Posts Tagged ‘winter’

PRUNING BLACKCURRANT BUSHES WITH A LITTLE HELP FROM AN ORGANIC EXPERT – THIRD WEEK IN JANUARY 2010

This mild and still weather after the ‘shock and awe’ of the BIG FREEZE really makes me appreciate the occasional foray into the garden. I was recently at an organic gardening talk by local experienced grower Nicky Kyle who asked me to pull a few raffle tickets as part of a fundraiser for disaster relief in Haiti.

I asked Nicky for advice on pruning blackcurrants. I was delighted when Nicky offered to visit my kitchen garden and show me how to wield a secateurs herself. I hope you can see the results of the visit on this video clip to follow for yourself.

THE PLEASURE OF PLANTING ROSES ON A MILD SUNNY SUNDAY – SECOND WEEK IN JANUARY 2010

After the rain, snow and ice, a dry weekend, not to mention a still and sunny Sunday was in relative terms, heaven on Earth. Although growing fruit and vegetables is my main activity in the kitchen garden, the cultivation of roses is very rewarding. For anyone concerned about ‘carbon footprints’, the sad reality about roses is that ALL roses sold in local shops are imported as far as I can see. So if you want an Irish rose for yourself or for some other special person, you will just have to grow it yourself!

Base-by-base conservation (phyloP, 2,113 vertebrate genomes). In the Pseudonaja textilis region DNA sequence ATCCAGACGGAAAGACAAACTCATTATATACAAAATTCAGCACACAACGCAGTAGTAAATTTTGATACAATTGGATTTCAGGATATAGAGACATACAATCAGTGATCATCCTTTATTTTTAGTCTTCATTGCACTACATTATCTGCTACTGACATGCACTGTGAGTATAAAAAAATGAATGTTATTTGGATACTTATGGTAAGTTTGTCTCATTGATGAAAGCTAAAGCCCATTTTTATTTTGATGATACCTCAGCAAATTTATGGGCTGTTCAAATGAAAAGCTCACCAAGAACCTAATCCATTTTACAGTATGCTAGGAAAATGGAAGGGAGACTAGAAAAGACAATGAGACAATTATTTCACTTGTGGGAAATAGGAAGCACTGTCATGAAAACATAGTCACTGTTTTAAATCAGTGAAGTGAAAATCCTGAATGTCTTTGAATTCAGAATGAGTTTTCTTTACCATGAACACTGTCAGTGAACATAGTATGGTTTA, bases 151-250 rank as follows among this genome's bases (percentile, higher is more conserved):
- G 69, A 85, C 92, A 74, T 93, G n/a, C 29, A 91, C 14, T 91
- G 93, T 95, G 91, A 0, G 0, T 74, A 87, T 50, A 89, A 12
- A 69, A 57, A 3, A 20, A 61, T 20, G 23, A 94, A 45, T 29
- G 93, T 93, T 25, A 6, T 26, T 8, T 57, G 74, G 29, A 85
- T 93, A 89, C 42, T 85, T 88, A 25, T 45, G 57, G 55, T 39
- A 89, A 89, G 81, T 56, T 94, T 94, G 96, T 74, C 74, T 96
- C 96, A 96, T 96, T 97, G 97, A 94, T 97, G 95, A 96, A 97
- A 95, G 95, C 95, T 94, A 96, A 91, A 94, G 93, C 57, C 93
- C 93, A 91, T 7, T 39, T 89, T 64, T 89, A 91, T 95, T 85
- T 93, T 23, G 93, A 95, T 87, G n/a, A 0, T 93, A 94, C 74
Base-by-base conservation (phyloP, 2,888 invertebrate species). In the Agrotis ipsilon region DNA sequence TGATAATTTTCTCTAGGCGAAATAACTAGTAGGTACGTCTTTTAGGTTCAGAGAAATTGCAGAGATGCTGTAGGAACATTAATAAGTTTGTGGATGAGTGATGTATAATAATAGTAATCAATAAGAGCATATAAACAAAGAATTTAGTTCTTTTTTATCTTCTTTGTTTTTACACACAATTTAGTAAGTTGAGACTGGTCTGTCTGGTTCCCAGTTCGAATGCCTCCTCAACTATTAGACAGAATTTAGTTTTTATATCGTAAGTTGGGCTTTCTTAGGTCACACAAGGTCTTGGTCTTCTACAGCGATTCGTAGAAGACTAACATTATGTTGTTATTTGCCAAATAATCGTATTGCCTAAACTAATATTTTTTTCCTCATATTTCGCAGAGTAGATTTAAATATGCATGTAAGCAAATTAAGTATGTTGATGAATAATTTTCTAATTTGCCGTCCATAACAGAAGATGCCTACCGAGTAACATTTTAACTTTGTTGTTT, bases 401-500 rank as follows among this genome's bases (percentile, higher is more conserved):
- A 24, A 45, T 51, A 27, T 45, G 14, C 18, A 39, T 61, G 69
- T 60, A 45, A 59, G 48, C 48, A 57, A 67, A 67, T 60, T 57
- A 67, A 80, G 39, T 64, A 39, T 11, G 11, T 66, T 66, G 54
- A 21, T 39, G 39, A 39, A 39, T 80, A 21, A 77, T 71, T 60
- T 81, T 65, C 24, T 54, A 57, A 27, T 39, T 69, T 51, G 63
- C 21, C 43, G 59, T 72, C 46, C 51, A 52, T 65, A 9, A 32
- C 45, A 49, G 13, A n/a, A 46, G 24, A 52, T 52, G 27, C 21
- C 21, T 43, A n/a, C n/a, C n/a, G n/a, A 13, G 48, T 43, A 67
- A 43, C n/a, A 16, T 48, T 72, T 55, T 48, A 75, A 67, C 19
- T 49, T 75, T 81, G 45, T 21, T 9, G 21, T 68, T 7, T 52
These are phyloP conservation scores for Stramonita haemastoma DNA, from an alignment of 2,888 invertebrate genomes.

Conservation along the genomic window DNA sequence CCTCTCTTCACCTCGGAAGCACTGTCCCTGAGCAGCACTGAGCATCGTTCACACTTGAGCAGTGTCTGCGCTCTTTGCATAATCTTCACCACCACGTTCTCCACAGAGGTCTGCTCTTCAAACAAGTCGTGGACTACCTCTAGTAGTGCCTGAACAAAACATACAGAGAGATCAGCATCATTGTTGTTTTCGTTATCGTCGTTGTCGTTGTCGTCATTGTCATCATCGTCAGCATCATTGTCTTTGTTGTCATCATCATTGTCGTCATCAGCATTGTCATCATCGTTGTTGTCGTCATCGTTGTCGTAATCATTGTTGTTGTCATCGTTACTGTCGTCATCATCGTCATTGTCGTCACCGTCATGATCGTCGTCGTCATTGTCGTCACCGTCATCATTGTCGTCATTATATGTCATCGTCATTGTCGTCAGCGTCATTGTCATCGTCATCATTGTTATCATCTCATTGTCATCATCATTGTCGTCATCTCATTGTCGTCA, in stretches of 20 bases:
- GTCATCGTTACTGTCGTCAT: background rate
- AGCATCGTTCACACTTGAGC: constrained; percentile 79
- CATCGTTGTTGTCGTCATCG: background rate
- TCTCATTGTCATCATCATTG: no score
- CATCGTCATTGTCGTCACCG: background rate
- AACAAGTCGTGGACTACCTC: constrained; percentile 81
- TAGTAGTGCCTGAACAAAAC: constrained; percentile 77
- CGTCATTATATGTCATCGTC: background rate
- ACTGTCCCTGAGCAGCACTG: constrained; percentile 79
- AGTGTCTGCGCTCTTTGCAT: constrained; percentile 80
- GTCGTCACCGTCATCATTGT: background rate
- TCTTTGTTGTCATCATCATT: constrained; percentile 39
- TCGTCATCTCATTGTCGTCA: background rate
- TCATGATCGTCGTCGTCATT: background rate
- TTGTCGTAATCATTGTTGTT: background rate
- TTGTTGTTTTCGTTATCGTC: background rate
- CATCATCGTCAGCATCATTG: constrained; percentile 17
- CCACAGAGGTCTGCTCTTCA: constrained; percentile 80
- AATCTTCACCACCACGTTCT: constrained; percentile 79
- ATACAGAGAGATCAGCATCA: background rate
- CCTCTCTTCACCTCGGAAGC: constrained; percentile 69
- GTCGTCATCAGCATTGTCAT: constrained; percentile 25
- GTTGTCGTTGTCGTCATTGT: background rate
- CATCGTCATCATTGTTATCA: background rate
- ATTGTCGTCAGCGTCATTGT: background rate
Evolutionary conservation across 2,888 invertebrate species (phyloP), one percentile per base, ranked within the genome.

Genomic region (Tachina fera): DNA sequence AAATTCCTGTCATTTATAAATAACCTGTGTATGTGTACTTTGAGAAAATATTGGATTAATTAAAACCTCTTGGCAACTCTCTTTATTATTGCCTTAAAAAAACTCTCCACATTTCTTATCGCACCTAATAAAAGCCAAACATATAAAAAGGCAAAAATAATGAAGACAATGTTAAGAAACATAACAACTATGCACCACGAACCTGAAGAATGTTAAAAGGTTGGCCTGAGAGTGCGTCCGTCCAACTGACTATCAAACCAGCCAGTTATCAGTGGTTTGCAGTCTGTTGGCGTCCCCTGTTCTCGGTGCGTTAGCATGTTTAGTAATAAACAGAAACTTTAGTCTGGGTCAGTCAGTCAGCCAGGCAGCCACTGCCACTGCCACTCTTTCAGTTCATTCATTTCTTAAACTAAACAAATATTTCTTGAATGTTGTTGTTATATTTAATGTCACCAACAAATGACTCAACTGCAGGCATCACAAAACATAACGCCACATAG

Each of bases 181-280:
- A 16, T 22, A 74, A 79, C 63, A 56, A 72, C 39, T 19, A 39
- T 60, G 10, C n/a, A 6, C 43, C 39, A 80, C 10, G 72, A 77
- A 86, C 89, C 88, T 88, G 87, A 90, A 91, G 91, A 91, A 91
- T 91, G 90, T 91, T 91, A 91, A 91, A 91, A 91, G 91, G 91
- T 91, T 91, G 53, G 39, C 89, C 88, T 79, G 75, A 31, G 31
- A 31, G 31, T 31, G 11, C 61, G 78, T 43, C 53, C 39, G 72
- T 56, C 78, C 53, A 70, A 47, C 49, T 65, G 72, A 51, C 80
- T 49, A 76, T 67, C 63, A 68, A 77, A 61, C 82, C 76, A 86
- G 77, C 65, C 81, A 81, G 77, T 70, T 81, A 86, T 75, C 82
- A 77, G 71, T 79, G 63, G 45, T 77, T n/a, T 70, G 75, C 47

Ingrid Bergman rose. Pic. courtesy http://www.rose-gardening-made-easy.com

I confess I had a bed of five Alec’s Red rose bushes but they were neglected over the years. I had wanted red roses but strangely, that variety is more crimson than red. However they had a lovely perfume

and in their hey-day, they served me well. I had even harvested the petals one year and made the most delicious and aromatic rose petal jam. Mind you it took the petals from five bushes to get one pound of jam but what a treat!

To replace rose bushes, it is recommended to not plant new bushes in the same soil. Therfore, my first job was to remove the soil and replenish the bed with compost and humus rich soil, well mixed. The old soil is perfectly good for vegetables however, so nothing is going to waste except the old rose bushes which I have dug up and stacked with the firewood to dry.

I have no shortage of well rotted compost at present which is covered by old carpet so that rain does not leach thegoodness out of it. A couple of barrow loads of fresh soil and compost refilled the new rose bed easily enough. The five new hybrid tea rose bushes are called ‘Ingrid Bergman‘. I am assured this variety is truly a red rose and has a very strong perfume. With the rose bed freshly prepared with loose friable soil, the planting of the five bushes was almost effortless with the help of a trowel.

Having welcomed Richard Corrigan and Duncan Stewart to graze their way through my little garden, it was a pleasure to now welcome such a classy guest as Ingrid Bergman!

RECOVERING FROM NEW YEAR CELEBRATIONS WITH SOBER LOOK AT A FEW SEED CATALOGUES – FIRST WEEK IN JANUARY 2010

Having survived without sprain or injury on the ice  while heralding in the New Year, I was relieved to get a chance to sit down and see what seeds I had for the forthcoming planting season. With the ground frozen, the ordering of seeds is the ideal garden related activity for this time of year.

Giant Winter Leek